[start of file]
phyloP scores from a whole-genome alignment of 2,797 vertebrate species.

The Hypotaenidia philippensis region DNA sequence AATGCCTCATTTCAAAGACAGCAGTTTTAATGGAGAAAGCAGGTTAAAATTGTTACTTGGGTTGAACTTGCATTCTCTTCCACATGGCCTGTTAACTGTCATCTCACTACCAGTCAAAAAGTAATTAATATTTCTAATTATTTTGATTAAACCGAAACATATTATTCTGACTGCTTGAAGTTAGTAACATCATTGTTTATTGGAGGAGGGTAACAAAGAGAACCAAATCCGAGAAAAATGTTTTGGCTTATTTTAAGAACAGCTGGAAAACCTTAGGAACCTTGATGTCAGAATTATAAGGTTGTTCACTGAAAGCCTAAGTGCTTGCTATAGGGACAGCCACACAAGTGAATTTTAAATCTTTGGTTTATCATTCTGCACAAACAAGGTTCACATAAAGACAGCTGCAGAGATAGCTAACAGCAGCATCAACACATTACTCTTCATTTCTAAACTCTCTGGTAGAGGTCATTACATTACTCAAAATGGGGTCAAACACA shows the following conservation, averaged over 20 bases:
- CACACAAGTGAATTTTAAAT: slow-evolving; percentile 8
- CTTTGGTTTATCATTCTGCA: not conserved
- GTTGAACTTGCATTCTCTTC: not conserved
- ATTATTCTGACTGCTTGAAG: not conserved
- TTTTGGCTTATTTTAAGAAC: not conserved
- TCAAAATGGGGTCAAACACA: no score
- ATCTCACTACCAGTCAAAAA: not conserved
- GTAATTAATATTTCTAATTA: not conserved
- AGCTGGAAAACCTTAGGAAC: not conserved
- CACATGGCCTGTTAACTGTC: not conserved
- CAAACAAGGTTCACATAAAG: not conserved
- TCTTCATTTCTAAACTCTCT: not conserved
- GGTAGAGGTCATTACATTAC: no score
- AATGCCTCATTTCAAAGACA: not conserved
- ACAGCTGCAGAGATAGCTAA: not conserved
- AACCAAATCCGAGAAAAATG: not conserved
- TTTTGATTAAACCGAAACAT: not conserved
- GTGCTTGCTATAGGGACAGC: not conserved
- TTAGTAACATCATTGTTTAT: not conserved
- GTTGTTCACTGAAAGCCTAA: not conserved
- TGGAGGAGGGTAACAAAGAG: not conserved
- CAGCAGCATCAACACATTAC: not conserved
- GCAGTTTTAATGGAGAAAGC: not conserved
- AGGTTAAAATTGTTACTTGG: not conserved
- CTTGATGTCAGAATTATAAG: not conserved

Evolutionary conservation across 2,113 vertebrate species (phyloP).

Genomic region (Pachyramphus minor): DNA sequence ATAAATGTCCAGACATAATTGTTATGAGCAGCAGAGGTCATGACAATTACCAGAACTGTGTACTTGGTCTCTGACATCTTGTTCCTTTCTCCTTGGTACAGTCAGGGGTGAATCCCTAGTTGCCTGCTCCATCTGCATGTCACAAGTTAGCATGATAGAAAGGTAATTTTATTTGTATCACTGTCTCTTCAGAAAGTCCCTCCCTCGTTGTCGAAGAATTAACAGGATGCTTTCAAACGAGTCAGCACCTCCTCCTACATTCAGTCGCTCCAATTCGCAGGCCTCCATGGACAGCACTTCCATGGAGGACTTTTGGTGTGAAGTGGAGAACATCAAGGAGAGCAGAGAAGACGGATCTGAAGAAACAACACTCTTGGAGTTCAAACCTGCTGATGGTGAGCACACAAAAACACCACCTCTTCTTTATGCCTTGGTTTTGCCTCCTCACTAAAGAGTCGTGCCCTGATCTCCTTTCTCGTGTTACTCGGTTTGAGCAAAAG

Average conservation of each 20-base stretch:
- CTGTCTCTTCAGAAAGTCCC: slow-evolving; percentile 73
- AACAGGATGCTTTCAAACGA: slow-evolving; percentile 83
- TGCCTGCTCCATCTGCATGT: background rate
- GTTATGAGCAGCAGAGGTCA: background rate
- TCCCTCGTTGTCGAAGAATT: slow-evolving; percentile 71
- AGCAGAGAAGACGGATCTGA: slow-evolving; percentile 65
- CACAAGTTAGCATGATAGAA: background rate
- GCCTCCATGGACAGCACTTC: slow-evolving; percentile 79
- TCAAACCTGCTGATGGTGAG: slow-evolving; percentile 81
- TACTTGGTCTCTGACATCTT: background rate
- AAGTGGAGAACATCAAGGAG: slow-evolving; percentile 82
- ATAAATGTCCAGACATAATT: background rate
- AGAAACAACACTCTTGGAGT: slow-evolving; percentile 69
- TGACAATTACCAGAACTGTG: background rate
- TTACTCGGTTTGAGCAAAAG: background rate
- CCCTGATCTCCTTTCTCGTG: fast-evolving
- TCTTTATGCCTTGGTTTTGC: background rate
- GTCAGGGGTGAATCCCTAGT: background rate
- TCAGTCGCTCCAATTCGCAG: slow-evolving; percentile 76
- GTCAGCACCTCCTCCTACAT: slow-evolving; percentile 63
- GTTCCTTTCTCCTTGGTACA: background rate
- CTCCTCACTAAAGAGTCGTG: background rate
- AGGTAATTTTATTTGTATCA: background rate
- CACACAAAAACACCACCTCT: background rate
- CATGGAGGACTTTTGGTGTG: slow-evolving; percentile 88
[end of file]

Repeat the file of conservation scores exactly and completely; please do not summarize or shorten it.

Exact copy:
phyloP scores from a whole-genome alignment of 2,797 vertebrate species.

The Hypotaenidia philippensis region DNA sequence AATGCCTCATTTCAAAGACAGCAGTTTTAATGGAGAAAGCAGGTTAAAATTGTTACTTGGGTTGAACTTGCATTCTCTTCCACATGGCCTGTTAACTGTCATCTCACTACCAGTCAAAAAGTAATTAATATTTCTAATTATTTTGATTAAACCGAAACATATTATTCTGACTGCTTGAAGTTAGTAACATCATTGTTTATTGGAGGAGGGTAACAAAGAGAACCAAATCCGAGAAAAATGTTTTGGCTTATTTTAAGAACAGCTGGAAAACCTTAGGAACCTTGATGTCAGAATTATAAGGTTGTTCACTGAAAGCCTAAGTGCTTGCTATAGGGACAGCCACACAAGTGAATTTTAAATCTTTGGTTTATCATTCTGCACAAACAAGGTTCACATAAAGACAGCTGCAGAGATAGCTAACAGCAGCATCAACACATTACTCTTCATTTCTAAACTCTCTGGTAGAGGTCATTACATTACTCAAAATGGGGTCAAACACA shows the following conservation, averaged over 20 bases:
- CACACAAGTGAATTTTAAAT: slow-evolving; percentile 8
- CTTTGGTTTATCATTCTGCA: not conserved
- GTTGAACTTGCATTCTCTTC: not conserved
- ATTATTCTGACTGCTTGAAG: not conserved
- TTTTGGCTTATTTTAAGAAC: not conserved
- TCAAAATGGGGTCAAACACA: no score
- ATCTCACTACCAGTCAAAAA: not conserved
- GTAATTAATATTTCTAATTA: not conserved
- AGCTGGAAAACCTTAGGAAC: not conserved
- CACATGGCCTGTTAACTGTC: not conserved
- CAAACAAGGTTCACATAAAG: not conserved
- TCTTCATTTCTAAACTCTCT: not conserved
- GGTAGAGGTCATTACATTAC: no score
- AATGCCTCATTTCAAAGACA: not conserved
- ACAGCTGCAGAGATAGCTAA: not conserved
- AACCAAATCCGAGAAAAATG: not conserved
- TTTTGATTAAACCGAAACAT: not conserved
- GTGCTTGCTATAGGGACAGC: not conserved
- TTAGTAACATCATTGTTTAT: not conserved
- GTTGTTCACTGAAAGCCTAA: not conserved
- TGGAGGAGGGTAACAAAGAG: not conserved
- CAGCAGCATCAACACATTAC: not conserved
- GCAGTTTTAATGGAGAAAGC: not conserved
- AGGTTAAAATTGTTACTTGG: not conserved
- CTTGATGTCAGAATTATAAG: not conserved

Evolutionary conservation across 2,113 vertebrate species (phyloP).

Genomic region (Pachyramphus minor): DNA sequence ATAAATGTCCAGACATAATTGTTATGAGCAGCAGAGGTCATGACAATTACCAGAACTGTGTACTTGGTCTCTGACATCTTGTTCCTTTCTCCTTGGTACAGTCAGGGGTGAATCCCTAGTTGCCTGCTCCATCTGCATGTCACAAGTTAGCATGATAGAAAGGTAATTTTATTTGTATCACTGTCTCTTCAGAAAGTCCCTCCCTCGTTGTCGAAGAATTAACAGGATGCTTTCAAACGAGTCAGCACCTCCTCCTACATTCAGTCGCTCCAATTCGCAGGCCTCCATGGACAGCACTTCCATGGAGGACTTTTGGTGTGAAGTGGAGAACATCAAGGAGAGCAGAGAAGACGGATCTGAAGAAACAACACTCTTGGAGTTCAAACCTGCTGATGGTGAGCACACAAAAACACCACCTCTTCTTTATGCCTTGGTTTTGCCTCCTCACTAAAGAGTCGTGCCCTGATCTCCTTTCTCGTGTTACTCGGTTTGAGCAAAAG

Average conservation of each 20-base stretch:
- CTGTCTCTTCAGAAAGTCCC: slow-evolving; percentile 73
- AACAGGATGCTTTCAAACGA: slow-evolving; percentile 83
- TGCCTGCTCCATCTGCATGT: background rate
- GTTATGAGCAGCAGAGGTCA: background rate
- TCCCTCGTTGTCGAAGAATT: slow-evolving; percentile 71
- AGCAGAGAAGACGGATCTGA: slow-evolving; percentile 65
- CACAAGTTAGCATGATAGAA: background rate
- GCCTCCATGGACAGCACTTC: slow-evolving; percentile 79
- TCAAACCTGCTGATGGTGAG: slow-evolving; percentile 81
- TACTTGGTCTCTGACATCTT: background rate
- AAGTGGAGAACATCAAGGAG: slow-evolving; percentile 82
- ATAAATGTCCAGACATAATT: background rate
- AGAAACAACACTCTTGGAGT: slow-evolving; percentile 69
- TGACAATTACCAGAACTGTG: background rate
- TTACTCGGTTTGAGCAAAAG: background rate
- CCCTGATCTCCTTTCTCGTG: fast-evolving
- TCTTTATGCCTTGGTTTTGC: background rate
- GTCAGGGGTGAATCCCTAGT: background rate
- TCAGTCGCTCCAATTCGCAG: slow-evolving; percentile 76
- GTCAGCACCTCCTCCTACAT: slow-evolving; percentile 63
- GTTCCTTTCTCCTTGGTACA: background rate
- CTCCTCACTAAAGAGTCGTG: background rate
- AGGTAATTTTATTTGTATCA: background rate
- CACACAAAAACACCACCTCT: background rate
- CATGGAGGACTTTTGGTGTG: slow-evolving; percentile 88